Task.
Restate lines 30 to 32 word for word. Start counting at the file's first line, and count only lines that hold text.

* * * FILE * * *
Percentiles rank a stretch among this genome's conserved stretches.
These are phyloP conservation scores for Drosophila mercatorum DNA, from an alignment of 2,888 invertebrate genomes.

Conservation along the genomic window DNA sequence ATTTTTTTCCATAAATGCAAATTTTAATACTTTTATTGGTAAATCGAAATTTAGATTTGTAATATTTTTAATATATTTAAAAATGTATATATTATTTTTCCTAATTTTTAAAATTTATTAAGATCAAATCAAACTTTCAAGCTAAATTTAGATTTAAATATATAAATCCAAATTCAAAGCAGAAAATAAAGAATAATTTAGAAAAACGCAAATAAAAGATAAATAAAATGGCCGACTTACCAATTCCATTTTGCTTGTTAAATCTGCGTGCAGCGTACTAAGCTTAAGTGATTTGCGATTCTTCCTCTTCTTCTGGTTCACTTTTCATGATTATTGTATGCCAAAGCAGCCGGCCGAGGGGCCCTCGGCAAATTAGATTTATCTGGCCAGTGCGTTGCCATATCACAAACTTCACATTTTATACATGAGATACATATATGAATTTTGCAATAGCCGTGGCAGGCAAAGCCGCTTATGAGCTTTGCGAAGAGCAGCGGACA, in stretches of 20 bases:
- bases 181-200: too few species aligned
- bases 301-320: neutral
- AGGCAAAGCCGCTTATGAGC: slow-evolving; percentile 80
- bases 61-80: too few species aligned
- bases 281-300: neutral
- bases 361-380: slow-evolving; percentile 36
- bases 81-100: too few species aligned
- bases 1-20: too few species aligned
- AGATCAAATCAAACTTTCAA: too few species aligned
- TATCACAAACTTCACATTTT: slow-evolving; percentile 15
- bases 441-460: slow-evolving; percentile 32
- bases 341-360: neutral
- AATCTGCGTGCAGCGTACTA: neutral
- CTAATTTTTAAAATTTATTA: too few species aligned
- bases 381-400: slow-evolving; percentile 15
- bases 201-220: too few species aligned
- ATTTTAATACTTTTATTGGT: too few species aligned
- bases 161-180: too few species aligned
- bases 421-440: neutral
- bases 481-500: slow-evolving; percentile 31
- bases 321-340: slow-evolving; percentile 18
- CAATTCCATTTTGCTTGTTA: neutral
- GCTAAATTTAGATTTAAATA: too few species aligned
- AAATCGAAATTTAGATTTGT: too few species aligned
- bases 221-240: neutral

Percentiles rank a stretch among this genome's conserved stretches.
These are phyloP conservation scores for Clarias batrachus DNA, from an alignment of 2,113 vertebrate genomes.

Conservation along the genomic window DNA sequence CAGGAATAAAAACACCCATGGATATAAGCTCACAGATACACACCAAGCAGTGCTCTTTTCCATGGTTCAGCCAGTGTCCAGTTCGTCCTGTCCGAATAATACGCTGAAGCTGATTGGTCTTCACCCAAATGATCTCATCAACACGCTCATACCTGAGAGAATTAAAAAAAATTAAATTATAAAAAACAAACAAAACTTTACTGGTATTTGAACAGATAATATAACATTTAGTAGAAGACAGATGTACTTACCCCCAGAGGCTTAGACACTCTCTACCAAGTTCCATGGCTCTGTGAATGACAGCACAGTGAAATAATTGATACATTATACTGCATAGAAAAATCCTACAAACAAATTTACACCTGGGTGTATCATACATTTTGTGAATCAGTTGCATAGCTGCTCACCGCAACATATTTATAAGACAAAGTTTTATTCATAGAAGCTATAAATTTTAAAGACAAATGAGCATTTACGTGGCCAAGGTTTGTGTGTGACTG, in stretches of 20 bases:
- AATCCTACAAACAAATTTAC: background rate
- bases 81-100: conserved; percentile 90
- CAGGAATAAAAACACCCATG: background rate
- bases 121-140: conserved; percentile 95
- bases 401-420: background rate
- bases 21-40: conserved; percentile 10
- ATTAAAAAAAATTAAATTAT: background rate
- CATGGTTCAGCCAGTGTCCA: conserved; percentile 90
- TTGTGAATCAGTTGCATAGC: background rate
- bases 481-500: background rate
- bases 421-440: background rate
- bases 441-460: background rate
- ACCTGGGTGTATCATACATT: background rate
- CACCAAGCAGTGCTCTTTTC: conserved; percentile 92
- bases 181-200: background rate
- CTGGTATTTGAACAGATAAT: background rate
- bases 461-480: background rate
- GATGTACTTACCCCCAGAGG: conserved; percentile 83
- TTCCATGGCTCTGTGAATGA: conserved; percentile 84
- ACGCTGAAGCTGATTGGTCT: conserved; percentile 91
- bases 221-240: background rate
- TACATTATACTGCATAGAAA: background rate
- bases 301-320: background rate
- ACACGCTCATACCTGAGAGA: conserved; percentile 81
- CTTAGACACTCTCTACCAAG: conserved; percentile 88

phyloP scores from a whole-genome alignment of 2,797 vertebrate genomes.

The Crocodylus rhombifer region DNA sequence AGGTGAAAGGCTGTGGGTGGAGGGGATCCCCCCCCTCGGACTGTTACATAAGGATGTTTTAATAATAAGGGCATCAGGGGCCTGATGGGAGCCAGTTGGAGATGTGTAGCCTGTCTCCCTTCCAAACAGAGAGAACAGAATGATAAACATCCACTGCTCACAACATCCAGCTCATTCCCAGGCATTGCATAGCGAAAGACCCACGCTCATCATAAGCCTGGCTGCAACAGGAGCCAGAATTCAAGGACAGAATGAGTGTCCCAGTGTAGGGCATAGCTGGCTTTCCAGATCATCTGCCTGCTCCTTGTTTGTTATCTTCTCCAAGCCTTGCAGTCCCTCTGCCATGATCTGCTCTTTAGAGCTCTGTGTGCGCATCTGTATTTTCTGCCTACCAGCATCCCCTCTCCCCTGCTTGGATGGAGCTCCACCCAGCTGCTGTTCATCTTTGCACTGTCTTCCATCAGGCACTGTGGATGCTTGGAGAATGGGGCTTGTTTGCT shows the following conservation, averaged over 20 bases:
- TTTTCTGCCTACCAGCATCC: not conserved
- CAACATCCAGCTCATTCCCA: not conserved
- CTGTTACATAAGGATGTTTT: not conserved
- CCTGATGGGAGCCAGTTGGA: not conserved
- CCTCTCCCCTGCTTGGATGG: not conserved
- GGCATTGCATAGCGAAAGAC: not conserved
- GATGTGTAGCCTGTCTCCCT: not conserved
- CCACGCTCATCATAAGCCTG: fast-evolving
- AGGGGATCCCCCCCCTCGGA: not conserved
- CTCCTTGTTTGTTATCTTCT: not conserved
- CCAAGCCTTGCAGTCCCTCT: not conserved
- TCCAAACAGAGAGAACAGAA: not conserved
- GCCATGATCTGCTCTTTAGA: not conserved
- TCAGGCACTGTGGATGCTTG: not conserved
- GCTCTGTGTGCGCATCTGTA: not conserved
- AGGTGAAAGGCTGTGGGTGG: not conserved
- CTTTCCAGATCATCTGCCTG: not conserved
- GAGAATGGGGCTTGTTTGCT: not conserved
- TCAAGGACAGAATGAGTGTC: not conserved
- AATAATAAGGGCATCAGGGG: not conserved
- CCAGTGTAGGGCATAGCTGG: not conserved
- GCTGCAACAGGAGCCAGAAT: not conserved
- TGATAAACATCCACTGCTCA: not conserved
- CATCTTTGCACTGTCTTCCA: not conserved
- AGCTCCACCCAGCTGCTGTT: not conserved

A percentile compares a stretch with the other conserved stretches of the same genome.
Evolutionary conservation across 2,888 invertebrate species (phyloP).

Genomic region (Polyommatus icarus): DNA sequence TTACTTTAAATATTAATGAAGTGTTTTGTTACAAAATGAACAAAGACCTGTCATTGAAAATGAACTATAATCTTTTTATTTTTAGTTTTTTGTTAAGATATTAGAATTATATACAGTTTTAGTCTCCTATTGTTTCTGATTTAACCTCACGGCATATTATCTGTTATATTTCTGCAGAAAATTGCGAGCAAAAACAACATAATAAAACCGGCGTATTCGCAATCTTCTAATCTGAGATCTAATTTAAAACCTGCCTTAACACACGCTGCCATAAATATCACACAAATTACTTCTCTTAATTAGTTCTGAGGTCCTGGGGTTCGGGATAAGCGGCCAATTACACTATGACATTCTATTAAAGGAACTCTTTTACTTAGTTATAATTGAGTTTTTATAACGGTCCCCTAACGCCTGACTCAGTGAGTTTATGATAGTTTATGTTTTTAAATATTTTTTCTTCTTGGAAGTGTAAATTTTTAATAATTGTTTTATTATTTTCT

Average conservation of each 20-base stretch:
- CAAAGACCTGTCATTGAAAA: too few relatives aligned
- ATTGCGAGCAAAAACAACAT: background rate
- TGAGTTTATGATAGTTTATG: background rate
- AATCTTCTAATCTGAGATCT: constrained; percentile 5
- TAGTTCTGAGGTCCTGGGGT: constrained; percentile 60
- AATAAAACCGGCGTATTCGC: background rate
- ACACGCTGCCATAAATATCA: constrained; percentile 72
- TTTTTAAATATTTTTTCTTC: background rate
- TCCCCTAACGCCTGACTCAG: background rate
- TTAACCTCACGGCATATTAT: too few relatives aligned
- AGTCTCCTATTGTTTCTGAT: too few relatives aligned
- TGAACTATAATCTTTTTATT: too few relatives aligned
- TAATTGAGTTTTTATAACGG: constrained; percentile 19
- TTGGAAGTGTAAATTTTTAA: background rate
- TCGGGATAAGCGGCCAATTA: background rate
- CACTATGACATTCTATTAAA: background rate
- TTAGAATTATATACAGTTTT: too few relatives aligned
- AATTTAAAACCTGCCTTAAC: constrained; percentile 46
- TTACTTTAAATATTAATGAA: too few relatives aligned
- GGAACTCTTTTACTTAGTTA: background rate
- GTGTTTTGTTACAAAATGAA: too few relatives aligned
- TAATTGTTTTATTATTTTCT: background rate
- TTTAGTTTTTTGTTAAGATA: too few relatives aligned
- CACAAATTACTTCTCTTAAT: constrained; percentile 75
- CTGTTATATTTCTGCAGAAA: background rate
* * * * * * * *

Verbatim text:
These are phyloP conservation scores for Clarias batrachus DNA, from an alignment of 2,113 vertebrate genomes.

Conservation along the genomic window DNA sequence CAGGAATAAAAACACCCATGGATATAAGCTCACAGATACACACCAAGCAGTGCTCTTTTCCATGGTTCAGCCAGTGTCCAGTTCGTCCTGTCCGAATAATACGCTGAAGCTGATTGGTCTTCACCCAAATGATCTCATCAACACGCTCATACCTGAGAGAATTAAAAAAAATTAAATTATAAAAAACAAACAAAACTTTACTGGTATTTGAACAGATAATATAACATTTAGTAGAAGACAGATGTACTTACCCCCAGAGGCTTAGACACTCTCTACCAAGTTCCATGGCTCTGTGAATGACAGCACAGTGAAATAATTGATACATTATACTGCATAGAAAAATCCTACAAACAAATTTACACCTGGGTGTATCATACATTTTGTGAATCAGTTGCATAGCTGCTCACCGCAACATATTTATAAGACAAAGTTTTATTCATAGAAGCTATAAATTTTAAAGACAAATGAGCATTTACGTGGCCAAGGTTTGTGTGTGACTG, in stretches of 20 bases:
- AATCCTACAAACAAATTTAC: background rate